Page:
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‘Kalifornia’ (R)

By Richard Harrington
Washington Post Staff Writer
September 03, 1993

It's hardly surprising that "Kalifornia" looks like a fatal Obsession ad. Director Dominic Sena made his reputation through television commercials and music videos at hipper-than-thou Propaganda Films. Ostensibly a study of the twisted emotional mechanics of a serial killer, Sena's film aspires to be the "Badlands" of the '90s, only to end up romanticizing the banality of evil, thus exploiting it. Like its villain, "Kalifornia" has no moral center.

Hunk Brad Pitt is cast as Early Grayce, a mean-spirited ex-con who could be kissin' cousin to "Cape Fear's" Max Cady -- if it's the kiss of death we're talking about. Grayce lives in the abject squalor of a Pittsburgh junkyard trailer with his waitress girlfriend, Adele Corners (Juliette Lewis in a white-trash role that is despicably hilarious).

Clearly on the right side of the tracks is another couple. Brian (David Duchovny) is a writer fascinated with serial killers who decides that what the world needs now is not love, but a coffee-table book about famous serial slaying sites. His words will accompany photographs by his girlfriend, Carrie (Michelle Forbes), whose portfolio places her squarely in the Helmut Newton-Robert Mapplethorpe camp.

No computer would ever match these couples, but a ride-share notice brings them together; Early's interest clearly is piqued by Brian's gruesome itinerary, built around stops at mostly Southern killing grounds. And so this quartet finds itself on the road in Brian's '61 Lincoln convertible, with only Early aware that he's leaving a trail of bodies behind -- including his landlord, a fellow traveler killed for gas money and a convenience store clerk.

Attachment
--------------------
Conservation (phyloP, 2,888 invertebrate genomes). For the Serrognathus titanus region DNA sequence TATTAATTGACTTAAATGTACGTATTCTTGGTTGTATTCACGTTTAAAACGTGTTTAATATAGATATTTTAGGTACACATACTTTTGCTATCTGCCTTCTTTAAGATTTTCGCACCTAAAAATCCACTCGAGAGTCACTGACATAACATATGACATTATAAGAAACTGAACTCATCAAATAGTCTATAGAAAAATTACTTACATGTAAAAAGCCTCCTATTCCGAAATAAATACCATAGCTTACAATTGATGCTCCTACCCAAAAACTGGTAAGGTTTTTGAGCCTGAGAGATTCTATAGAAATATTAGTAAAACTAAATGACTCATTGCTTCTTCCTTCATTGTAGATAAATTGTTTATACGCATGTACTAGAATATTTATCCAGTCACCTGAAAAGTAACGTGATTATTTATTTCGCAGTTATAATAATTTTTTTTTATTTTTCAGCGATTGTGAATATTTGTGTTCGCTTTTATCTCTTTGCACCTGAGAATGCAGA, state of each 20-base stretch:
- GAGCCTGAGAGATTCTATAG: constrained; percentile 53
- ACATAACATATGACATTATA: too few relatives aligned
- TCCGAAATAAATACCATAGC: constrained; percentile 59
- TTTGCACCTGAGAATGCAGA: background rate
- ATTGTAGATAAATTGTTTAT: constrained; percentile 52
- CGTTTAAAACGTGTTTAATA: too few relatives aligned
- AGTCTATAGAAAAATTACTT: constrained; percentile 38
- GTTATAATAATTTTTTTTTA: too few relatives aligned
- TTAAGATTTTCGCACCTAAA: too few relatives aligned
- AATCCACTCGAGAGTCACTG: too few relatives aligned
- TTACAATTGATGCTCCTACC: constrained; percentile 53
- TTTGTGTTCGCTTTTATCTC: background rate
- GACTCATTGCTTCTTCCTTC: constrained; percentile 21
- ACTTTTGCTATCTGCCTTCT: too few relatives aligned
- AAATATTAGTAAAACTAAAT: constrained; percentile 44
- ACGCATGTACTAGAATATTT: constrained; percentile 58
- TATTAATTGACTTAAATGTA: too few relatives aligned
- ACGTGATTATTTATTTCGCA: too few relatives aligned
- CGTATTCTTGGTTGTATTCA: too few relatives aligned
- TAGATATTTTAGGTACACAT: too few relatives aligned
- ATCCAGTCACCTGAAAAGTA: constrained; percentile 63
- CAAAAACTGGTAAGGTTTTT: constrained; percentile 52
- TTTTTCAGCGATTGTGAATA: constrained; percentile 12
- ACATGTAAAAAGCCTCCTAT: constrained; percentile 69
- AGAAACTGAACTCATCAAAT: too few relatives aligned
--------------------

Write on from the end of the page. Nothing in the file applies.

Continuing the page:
Early is always close to the edge and easily pushed over it, thanks to a bottomless capacity for violence and a total absence of compassion. He's a soulless predator with a snake's capacity to charm, and Pitt manages to overcome his own good looks to invest his scruffy character with a feral frenzy.

The white-bread Brian is initially fascinated by Early's short-fused machismo, particularly after his butt is saved in a biker bar. But Carrie's initial instincts -- to call off the journey -- are gradually confirmed as she gets to know Adele, a classic victim of Early's topsy-turvy morality; he won't allow her to smoke, drink, cuss or wear makeup. He also whips Adele, but, she insists, "only when I deserve it."

When the film was made, Pitt and Lewis were an item; there is a disconcerting Charles Starkweather-Caril Ann Fugate heat between them. But Tim Metcalfe's script burdens Lewis with a white-trash stereotype so extreme that it provoked persistent howls of laughter at a recent screening. For the plainly stupid, visibly bedraggled Adele, every thought and expression is an obvious effort. Kindhearted and cowering, she blocks out the true nature of Early's game until it is too late.

Brian, who acts as the film's narrator, also catches on late and must then uncover something in himself that he has only covered as a writer. This, of course, is a Hollywood convention -- the innocent driven to violence -- or as Early puts it, "You wanna know about it, ya gotta do it." It's even been done on highways before (think "The Hitcher" or even "Thelma & Louise"). The problem is that neither director Sena nor scriptwriter Metcalfe offers any worthwhile insights.

Additionally, the movie is so beautifully filmed by Bojan Bazelli, and so skillfully edited, that its art house surface belies its exploitation content, making this a trip through a cool world rather than a cruel one. These highways slice through an austere heartland of dusty towns -- like those commercials in which Hicksville is redeemed by the arrival of a dream-fulfilling beer truck. How appropriate, then, that "Kalifornia" ends at the Dreamland Nuclear Test Range, where all moral codes are finally cracked.

"Kalifornia" is rated R for violence and profanity.

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